Historic sites, Interpretation centres
April 6 to 12: Heritage Tours in Outaouais
The snow is melting, but the wooded trails are not quite ready to welcome hikers. Do not stay home bundled up! Take the opportunity to discover the rich history of the region through an #outaouaisfun heritage trip.
Heritage Walking Tour: Buckingham, a city of energy
Located on either side of the Lièvre River, the Buckingham sector, which dates back to the 1800s, houses an unusually rich collection of built heritage, thanks to the presence of trappers, who were involved in the fur trade, and the 19th century industrialists.
Its main street, avenue de Buckingham, has also retained the charm of an olden-day town. On your path, you will cross, among others, the Buckingham Castle (built in 1187 and the only Victorian vestige of this period in Buckingham), the Landing Park (former landing pier site used for transporting minerals mined from the valley) and the St. Andrew’s United Church (who’s flamboyant round stained glass window captures the attention of onlookers). While the architecture of many of the buildings, including Kenny (1845) and Lauzon (1911) houses, serve as reminders of the sector's Anglo-Saxon origins, other buildings, such as Saint-Grégoire-de-Nazianze Church (1887), highlight the important contribution made by the Francophones to its history.
Heritage Road Trip in Pontiac
By car or motorcycle, discover the history of Pontiac on a 113 km circuit that mainly follows Route 148. Note that a number of excursions are offered if you decide to explore the neighboring roads. Here are a few stops currently available in Fort-Coulonge, which is a section of the proposed route:
Declared as a historical monument in 1980, the mansion is distinguished by extensive outbuildings and a rooftop tower. It’s now home to the municipal library.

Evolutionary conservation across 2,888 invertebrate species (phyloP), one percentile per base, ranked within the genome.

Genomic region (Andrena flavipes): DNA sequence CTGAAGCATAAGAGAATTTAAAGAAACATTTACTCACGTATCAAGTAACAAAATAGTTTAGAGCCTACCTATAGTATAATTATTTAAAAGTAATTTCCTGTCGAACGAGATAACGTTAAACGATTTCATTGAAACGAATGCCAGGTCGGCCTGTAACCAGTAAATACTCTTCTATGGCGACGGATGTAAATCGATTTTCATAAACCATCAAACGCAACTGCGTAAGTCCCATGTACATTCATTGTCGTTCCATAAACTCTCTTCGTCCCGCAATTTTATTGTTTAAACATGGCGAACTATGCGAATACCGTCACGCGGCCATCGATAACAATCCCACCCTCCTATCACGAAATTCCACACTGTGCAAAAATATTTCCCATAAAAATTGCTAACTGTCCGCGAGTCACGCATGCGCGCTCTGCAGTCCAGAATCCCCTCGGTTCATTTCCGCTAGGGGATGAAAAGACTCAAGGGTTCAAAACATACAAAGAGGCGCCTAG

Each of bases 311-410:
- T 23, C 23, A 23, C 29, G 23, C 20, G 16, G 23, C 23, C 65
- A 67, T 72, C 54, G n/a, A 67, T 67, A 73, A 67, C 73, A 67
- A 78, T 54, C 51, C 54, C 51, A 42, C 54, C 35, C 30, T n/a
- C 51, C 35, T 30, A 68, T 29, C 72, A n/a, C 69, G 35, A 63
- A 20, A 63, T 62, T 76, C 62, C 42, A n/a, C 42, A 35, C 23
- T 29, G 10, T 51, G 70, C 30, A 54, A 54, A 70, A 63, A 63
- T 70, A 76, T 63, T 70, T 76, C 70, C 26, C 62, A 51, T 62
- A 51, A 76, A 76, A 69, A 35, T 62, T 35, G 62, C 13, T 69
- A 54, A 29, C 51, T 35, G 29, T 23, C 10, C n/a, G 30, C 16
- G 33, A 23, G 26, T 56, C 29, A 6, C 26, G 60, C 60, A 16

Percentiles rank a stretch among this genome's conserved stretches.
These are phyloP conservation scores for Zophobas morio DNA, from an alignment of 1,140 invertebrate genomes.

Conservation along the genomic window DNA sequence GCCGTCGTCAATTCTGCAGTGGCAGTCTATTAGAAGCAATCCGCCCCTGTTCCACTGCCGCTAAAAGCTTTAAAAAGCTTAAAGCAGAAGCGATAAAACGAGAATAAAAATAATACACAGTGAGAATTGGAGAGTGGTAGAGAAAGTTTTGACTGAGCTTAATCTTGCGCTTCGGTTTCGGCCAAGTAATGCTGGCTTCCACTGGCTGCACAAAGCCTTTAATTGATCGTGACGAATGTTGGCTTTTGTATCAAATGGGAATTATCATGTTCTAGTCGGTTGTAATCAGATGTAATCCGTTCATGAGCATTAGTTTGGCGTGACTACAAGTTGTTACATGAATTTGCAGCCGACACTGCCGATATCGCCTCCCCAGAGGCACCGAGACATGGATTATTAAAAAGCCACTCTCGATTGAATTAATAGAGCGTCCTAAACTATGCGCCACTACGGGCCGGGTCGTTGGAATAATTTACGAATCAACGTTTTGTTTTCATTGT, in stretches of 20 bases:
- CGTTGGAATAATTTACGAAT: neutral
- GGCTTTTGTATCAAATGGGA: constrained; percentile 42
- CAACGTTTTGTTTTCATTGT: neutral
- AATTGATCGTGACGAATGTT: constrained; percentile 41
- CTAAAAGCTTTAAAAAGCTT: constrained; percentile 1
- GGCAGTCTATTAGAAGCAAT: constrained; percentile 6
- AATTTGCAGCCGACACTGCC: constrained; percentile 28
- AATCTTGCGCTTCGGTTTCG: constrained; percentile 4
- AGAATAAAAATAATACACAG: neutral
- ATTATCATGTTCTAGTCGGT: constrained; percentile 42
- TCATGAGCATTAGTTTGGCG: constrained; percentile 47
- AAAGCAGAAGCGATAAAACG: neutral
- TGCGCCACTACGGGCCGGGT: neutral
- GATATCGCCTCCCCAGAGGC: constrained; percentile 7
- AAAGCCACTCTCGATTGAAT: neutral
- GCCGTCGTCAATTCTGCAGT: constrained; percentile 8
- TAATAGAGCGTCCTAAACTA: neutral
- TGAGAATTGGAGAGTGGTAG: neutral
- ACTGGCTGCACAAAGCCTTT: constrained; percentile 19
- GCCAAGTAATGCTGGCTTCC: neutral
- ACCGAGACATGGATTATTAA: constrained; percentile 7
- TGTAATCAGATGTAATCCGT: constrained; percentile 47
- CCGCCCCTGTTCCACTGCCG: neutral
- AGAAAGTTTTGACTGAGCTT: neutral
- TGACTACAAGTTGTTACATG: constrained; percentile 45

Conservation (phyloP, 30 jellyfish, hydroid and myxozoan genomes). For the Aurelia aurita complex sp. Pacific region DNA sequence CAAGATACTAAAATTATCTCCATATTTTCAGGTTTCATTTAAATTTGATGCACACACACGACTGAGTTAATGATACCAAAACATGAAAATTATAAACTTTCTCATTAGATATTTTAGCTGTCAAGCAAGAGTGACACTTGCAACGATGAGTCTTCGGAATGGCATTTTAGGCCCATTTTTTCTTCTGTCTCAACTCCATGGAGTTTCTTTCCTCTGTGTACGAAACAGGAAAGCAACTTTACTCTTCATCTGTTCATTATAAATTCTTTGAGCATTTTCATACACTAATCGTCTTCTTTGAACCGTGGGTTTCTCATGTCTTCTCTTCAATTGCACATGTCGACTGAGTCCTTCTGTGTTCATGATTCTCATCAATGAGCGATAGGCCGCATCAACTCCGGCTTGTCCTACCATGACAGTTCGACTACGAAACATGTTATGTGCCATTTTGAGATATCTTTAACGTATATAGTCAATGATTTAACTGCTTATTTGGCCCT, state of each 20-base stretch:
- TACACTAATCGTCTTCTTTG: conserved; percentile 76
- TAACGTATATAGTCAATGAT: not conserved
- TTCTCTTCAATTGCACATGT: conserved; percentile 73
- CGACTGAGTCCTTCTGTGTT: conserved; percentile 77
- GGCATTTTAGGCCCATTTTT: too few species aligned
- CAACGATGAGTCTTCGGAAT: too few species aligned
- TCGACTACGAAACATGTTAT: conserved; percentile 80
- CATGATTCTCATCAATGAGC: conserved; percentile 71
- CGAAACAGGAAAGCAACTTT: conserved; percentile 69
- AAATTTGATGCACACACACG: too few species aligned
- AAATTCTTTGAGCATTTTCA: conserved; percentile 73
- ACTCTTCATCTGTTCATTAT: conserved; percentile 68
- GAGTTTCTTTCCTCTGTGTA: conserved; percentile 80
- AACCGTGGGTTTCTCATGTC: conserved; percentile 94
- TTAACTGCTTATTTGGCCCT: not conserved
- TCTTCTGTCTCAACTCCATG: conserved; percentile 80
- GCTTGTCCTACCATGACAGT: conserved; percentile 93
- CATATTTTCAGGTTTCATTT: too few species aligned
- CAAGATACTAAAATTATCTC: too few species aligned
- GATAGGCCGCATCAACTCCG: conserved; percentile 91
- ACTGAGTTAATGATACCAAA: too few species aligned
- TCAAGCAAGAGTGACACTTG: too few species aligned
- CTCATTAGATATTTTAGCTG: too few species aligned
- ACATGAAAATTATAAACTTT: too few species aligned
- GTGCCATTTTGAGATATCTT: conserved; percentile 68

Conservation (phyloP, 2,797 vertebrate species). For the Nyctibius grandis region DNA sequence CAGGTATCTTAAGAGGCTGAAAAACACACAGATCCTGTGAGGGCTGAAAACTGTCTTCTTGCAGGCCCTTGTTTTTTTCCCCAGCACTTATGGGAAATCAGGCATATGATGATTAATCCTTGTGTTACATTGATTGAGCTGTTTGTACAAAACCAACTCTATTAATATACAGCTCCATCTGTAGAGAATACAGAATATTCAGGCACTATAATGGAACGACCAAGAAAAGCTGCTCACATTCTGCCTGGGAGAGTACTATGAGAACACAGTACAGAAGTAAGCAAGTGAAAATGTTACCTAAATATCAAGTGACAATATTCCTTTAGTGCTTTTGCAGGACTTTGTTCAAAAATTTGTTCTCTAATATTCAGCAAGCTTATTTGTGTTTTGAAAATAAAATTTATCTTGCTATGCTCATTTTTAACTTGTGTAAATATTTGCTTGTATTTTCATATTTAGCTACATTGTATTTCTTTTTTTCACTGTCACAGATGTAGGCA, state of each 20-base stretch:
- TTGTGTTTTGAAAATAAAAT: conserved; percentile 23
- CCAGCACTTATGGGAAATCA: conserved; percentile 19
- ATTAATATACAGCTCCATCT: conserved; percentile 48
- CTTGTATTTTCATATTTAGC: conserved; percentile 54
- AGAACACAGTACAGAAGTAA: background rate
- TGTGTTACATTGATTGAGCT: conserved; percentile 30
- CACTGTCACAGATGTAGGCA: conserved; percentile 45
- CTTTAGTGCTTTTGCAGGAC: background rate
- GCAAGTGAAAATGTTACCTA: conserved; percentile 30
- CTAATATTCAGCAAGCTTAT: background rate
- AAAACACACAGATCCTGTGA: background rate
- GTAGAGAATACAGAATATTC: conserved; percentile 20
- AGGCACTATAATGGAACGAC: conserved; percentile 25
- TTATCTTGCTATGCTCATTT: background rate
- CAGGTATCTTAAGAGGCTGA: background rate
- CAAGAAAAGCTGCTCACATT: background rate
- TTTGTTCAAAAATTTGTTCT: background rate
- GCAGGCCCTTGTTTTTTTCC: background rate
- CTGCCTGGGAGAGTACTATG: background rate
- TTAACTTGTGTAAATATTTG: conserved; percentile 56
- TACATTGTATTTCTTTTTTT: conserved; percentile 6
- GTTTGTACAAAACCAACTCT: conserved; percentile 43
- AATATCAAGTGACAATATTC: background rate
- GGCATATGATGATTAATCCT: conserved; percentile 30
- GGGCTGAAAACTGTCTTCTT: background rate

The main street of Fort-Coulonge was renamed ''the Mansions Avenue''. The name derives from the stone houses built in the 1870s whose architecture is one of the few examples of its kind in the Outaouais. This avenue is also home to Spruceholme, a large villa built in 1875, which has now been restored and converted into an inn and restaurant.
Marchand Covered Bridge
Built in 1898, this is the longest covered bridge in Quebec (and second largest in Canada). Supported by six pillars made of wooden beams, the bridge is 129 meters long. Built entirely in pine, the walls and roof that cover the bridge were crucial in preventing its degradation caused by weather changes.
For more details on the tour, contact the Campbell's Bay Tourist Information Bureau.
Heritage Walking Tour of Aylmer’s Old Village
The Aylmer sector has the largest concentration of heritage buildings in the region. Ancestral homes, religious buildings and imposing public buildings make it a destination for heritage lovers. On the walking tour: the Wyman C. Davis House (one of the oldest houses of Aylmer and built in hewn beams), the Old Court House (dated from 1852, the neoclassical building had several functions including a courthouse, jail, city hall, fire station, library and now a cultural center), the British Hotel (where the first municipal elections were held), the John Foran House (the first stone house built in Aylmer) and the John Smith House (which celebrates its 125 years).
During the summer, enjoy a guided tour of old Aylmer to discover the legends of the area, classical stories and some mysterious tales.
Numerous other summer heritage tours are available in the #outaouaisfun. Surround yourself with the landscapes and lift the veil on history to discover the countless historical treasures the region has to offer. For additional information, please contact the region’s touristic information offices.
And follow us on Twitter, Facebook and Instagram … remember our hashtag, #outaouaisfun. The 2015 “People’s Choice Award” contest is now officially open, with more than $6,000 in prizes to be won! From now to April 10, VOTE for your favourite regional tourist attractions!